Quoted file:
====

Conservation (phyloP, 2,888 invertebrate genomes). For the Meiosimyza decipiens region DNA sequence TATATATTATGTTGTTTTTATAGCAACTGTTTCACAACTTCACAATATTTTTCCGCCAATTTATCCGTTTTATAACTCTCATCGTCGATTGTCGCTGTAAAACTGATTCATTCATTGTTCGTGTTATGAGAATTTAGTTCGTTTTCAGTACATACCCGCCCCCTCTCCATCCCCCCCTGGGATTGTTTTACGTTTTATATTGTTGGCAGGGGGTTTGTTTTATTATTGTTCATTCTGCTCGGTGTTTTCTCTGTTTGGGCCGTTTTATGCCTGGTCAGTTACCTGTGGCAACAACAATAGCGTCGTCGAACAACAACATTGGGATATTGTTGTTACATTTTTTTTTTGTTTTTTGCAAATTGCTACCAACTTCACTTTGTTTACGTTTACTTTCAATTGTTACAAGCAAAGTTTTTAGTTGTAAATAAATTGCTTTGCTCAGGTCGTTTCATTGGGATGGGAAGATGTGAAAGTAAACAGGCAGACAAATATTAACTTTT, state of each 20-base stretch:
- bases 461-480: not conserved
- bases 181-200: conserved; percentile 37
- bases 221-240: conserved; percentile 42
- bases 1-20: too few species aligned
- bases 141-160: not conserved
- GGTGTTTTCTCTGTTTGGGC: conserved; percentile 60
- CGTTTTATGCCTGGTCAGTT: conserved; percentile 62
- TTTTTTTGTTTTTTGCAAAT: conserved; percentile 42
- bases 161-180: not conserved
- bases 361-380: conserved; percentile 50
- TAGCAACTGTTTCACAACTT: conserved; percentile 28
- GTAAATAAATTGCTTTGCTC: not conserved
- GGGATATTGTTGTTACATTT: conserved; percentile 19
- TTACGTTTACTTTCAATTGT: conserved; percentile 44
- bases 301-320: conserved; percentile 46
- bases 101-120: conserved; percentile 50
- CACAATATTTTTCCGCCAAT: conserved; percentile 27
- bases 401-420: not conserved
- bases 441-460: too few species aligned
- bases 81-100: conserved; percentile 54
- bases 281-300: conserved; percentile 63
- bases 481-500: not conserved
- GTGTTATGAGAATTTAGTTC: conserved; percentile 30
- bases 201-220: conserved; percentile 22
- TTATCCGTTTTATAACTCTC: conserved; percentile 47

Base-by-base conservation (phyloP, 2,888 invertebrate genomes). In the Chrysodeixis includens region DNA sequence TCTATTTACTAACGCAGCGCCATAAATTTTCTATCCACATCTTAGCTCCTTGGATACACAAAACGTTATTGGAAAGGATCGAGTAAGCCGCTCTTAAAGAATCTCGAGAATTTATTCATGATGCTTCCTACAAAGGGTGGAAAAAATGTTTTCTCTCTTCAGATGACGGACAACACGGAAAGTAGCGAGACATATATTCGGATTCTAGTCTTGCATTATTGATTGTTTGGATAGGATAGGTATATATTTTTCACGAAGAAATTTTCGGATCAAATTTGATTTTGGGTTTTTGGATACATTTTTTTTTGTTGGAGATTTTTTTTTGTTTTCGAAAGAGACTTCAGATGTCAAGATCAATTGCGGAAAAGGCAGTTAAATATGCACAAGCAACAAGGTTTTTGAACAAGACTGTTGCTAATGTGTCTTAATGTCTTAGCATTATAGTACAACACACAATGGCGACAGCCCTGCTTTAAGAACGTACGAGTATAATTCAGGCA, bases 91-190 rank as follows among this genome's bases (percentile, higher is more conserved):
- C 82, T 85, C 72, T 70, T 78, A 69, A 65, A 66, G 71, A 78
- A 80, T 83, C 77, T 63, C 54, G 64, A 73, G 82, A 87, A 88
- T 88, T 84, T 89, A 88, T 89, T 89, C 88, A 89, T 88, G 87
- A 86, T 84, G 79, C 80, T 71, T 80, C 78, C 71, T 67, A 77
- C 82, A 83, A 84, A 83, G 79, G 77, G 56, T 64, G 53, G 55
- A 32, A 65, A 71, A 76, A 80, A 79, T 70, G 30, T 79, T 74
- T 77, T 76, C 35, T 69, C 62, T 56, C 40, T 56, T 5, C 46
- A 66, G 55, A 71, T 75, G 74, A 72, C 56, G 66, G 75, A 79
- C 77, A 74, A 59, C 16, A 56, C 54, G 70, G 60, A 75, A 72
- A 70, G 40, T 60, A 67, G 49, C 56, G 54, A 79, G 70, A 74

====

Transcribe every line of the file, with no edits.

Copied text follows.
Conservation (phyloP, 2,888 invertebrate genomes). For the Meiosimyza decipiens region DNA sequence TATATATTATGTTGTTTTTATAGCAACTGTTTCACAACTTCACAATATTTTTCCGCCAATTTATCCGTTTTATAACTCTCATCGTCGATTGTCGCTGTAAAACTGATTCATTCATTGTTCGTGTTATGAGAATTTAGTTCGTTTTCAGTACATACCCGCCCCCTCTCCATCCCCCCCTGGGATTGTTTTACGTTTTATATTGTTGGCAGGGGGTTTGTTTTATTATTGTTCATTCTGCTCGGTGTTTTCTCTGTTTGGGCCGTTTTATGCCTGGTCAGTTACCTGTGGCAACAACAATAGCGTCGTCGAACAACAACATTGGGATATTGTTGTTACATTTTTTTTTTGTTTTTTGCAAATTGCTACCAACTTCACTTTGTTTACGTTTACTTTCAATTGTTACAAGCAAAGTTTTTAGTTGTAAATAAATTGCTTTGCTCAGGTCGTTTCATTGGGATGGGAAGATGTGAAAGTAAACAGGCAGACAAATATTAACTTTT, state of each 20-base stretch:
- bases 461-480: not conserved
- bases 181-200: conserved; percentile 37
- bases 221-240: conserved; percentile 42
- bases 1-20: too few species aligned
- bases 141-160: not conserved
- GGTGTTTTCTCTGTTTGGGC: conserved; percentile 60
- CGTTTTATGCCTGGTCAGTT: conserved; percentile 62
- TTTTTTTGTTTTTTGCAAAT: conserved; percentile 42
- bases 161-180: not conserved
- bases 361-380: conserved; percentile 50
- TAGCAACTGTTTCACAACTT: conserved; percentile 28
- GTAAATAAATTGCTTTGCTC: not conserved
- GGGATATTGTTGTTACATTT: conserved; percentile 19
- TTACGTTTACTTTCAATTGT: conserved; percentile 44
- bases 301-320: conserved; percentile 46
- bases 101-120: conserved; percentile 50
- CACAATATTTTTCCGCCAAT: conserved; percentile 27
- bases 401-420: not conserved
- bases 441-460: too few species aligned
- bases 81-100: conserved; percentile 54
- bases 281-300: conserved; percentile 63
- bases 481-500: not conserved
- GTGTTATGAGAATTTAGTTC: conserved; percentile 30
- bases 201-220: conserved; percentile 22
- TTATCCGTTTTATAACTCTC: conserved; percentile 47

Base-by-base conservation (phyloP, 2,888 invertebrate genomes). In the Chrysodeixis includens region DNA sequence TCTATTTACTAACGCAGCGCCATAAATTTTCTATCCACATCTTAGCTCCTTGGATACACAAAACGTTATTGGAAAGGATCGAGTAAGCCGCTCTTAAAGAATCTCGAGAATTTATTCATGATGCTTCCTACAAAGGGTGGAAAAAATGTTTTCTCTCTTCAGATGACGGACAACACGGAAAGTAGCGAGACATATATTCGGATTCTAGTCTTGCATTATTGATTGTTTGGATAGGATAGGTATATATTTTTCACGAAGAAATTTTCGGATCAAATTTGATTTTGGGTTTTTGGATACATTTTTTTTTGTTGGAGATTTTTTTTTGTTTTCGAAAGAGACTTCAGATGTCAAGATCAATTGCGGAAAAGGCAGTTAAATATGCACAAGCAACAAGGTTTTTGAACAAGACTGTTGCTAATGTGTCTTAATGTCTTAGCATTATAGTACAACACACAATGGCGACAGCCCTGCTTTAAGAACGTACGAGTATAATTCAGGCA, bases 91-190 rank as follows among this genome's bases (percentile, higher is more conserved):
- C 82, T 85, C 72, T 70, T 78, A 69, A 65, A 66, G 71, A 78
- A 80, T 83, C 77, T 63, C 54, G 64, A 73, G 82, A 87, A 88
- T 88, T 84, T 89, A 88, T 89, T 89, C 88, A 89, T 88, G 87
- A 86, T 84, G 79, C 80, T 71, T 80, C 78, C 71, T 67, A 77
- C 82, A 83, A 84, A 83, G 79, G 77, G 56, T 64, G 53, G 55
- A 32, A 65, A 71, A 76, A 80, A 79, T 70, G 30, T 79, T 74
- T 77, T 76, C 35, T 69, C 62, T 56, C 40, T 56, T 5, C 46
- A 66, G 55, A 71, T 75, G 74, A 72, C 56, G 66, G 75, A 79
- C 77, A 74, A 59, C 16, A 56, C 54, G 70, G 60, A 75, A 72
- A 70, G 40, T 60, A 67, G 49, C 56, G 54, A 79, G 70, A 74